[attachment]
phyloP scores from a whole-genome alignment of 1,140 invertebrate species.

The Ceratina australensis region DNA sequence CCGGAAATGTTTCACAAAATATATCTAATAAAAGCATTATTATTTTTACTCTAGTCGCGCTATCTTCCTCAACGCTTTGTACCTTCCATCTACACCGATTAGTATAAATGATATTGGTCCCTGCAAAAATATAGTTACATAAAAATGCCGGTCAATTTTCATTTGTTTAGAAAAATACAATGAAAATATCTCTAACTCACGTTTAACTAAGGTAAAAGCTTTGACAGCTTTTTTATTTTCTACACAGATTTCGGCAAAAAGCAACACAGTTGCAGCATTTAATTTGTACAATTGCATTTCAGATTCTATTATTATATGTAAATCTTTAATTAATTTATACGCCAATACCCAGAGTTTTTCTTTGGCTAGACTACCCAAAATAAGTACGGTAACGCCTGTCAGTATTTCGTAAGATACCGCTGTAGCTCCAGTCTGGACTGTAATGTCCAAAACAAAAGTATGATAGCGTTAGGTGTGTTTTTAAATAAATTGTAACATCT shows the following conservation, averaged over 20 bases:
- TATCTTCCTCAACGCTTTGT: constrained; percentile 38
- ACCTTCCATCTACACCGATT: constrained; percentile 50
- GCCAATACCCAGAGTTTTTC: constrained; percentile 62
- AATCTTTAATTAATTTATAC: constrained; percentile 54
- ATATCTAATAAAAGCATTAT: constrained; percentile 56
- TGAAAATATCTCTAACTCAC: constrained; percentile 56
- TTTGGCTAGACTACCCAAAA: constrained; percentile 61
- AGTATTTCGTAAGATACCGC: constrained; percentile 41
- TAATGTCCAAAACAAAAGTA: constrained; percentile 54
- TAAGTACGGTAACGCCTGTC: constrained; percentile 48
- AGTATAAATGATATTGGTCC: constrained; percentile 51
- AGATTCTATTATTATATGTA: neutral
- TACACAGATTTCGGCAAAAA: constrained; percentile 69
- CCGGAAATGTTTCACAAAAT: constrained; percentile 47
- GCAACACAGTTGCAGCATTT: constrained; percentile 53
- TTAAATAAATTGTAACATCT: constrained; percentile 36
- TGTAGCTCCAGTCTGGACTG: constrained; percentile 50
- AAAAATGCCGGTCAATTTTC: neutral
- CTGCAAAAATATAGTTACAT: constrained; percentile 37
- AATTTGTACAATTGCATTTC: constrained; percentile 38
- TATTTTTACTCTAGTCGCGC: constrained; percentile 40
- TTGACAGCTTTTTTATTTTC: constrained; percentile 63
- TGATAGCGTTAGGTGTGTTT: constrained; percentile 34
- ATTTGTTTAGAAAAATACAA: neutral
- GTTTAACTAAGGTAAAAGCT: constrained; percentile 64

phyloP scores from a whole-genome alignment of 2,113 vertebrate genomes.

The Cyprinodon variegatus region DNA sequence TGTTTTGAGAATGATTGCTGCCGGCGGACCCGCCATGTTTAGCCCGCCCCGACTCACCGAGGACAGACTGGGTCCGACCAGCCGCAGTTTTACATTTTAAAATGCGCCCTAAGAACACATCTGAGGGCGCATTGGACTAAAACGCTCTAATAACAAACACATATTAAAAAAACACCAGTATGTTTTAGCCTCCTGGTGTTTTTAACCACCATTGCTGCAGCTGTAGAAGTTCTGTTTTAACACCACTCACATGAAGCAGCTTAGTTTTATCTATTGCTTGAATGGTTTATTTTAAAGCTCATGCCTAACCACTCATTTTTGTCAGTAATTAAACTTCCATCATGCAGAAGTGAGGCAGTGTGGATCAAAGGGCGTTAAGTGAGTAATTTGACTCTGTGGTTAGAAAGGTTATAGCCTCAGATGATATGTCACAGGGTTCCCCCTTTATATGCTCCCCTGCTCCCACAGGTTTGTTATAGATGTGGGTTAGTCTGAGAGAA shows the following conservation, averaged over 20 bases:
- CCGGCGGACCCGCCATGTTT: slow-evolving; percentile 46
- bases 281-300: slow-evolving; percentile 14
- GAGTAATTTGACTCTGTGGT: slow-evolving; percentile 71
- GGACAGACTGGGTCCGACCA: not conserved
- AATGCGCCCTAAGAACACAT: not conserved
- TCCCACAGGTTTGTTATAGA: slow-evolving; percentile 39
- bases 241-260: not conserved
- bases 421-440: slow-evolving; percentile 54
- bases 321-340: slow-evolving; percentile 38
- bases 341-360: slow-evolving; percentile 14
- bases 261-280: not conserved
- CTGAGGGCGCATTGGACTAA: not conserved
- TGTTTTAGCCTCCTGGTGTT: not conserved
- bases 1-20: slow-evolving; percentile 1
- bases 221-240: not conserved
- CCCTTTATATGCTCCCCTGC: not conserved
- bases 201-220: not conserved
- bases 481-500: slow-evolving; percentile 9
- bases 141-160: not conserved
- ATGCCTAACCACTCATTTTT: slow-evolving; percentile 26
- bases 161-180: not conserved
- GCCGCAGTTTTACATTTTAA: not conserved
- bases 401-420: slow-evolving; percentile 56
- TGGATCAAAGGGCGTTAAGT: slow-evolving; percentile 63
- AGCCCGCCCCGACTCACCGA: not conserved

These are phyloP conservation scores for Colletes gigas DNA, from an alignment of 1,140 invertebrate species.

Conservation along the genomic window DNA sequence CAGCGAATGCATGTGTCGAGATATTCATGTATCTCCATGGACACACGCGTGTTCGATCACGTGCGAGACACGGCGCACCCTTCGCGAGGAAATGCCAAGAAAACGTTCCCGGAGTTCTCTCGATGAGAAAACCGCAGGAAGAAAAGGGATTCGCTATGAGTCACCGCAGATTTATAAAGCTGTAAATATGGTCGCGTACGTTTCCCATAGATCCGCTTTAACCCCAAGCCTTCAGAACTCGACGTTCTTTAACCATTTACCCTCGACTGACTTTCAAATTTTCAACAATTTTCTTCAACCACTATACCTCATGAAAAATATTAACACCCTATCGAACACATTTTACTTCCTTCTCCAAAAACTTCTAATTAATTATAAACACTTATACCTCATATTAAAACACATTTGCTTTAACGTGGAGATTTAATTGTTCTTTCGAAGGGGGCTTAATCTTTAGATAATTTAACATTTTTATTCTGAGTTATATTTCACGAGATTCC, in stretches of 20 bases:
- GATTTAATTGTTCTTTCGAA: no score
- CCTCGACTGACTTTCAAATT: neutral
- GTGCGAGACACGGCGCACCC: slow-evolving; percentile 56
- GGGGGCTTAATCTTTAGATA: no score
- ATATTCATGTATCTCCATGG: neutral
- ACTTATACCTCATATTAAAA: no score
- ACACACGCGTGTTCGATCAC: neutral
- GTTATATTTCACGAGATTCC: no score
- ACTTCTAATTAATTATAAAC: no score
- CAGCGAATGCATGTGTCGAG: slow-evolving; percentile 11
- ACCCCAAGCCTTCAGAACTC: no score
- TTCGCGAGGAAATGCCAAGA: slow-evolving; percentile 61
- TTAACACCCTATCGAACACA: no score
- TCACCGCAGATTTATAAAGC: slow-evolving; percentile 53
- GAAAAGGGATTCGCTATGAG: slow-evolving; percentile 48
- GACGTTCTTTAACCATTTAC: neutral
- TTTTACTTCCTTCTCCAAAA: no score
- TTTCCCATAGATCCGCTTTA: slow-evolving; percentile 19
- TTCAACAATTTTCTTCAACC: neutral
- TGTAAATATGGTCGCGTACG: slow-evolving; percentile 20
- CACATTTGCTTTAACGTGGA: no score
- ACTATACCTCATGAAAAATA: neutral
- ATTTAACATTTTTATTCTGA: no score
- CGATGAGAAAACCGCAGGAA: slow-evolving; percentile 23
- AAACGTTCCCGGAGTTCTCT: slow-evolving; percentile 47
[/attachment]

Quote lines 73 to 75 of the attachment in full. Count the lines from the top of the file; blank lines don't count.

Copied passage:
- TTTTACTTCCTTCTCCAAAA: no score
- TTTCCCATAGATCCGCTTTA: slow-evolving; percentile 19
- TTCAACAATTTTCTTCAACC: neutral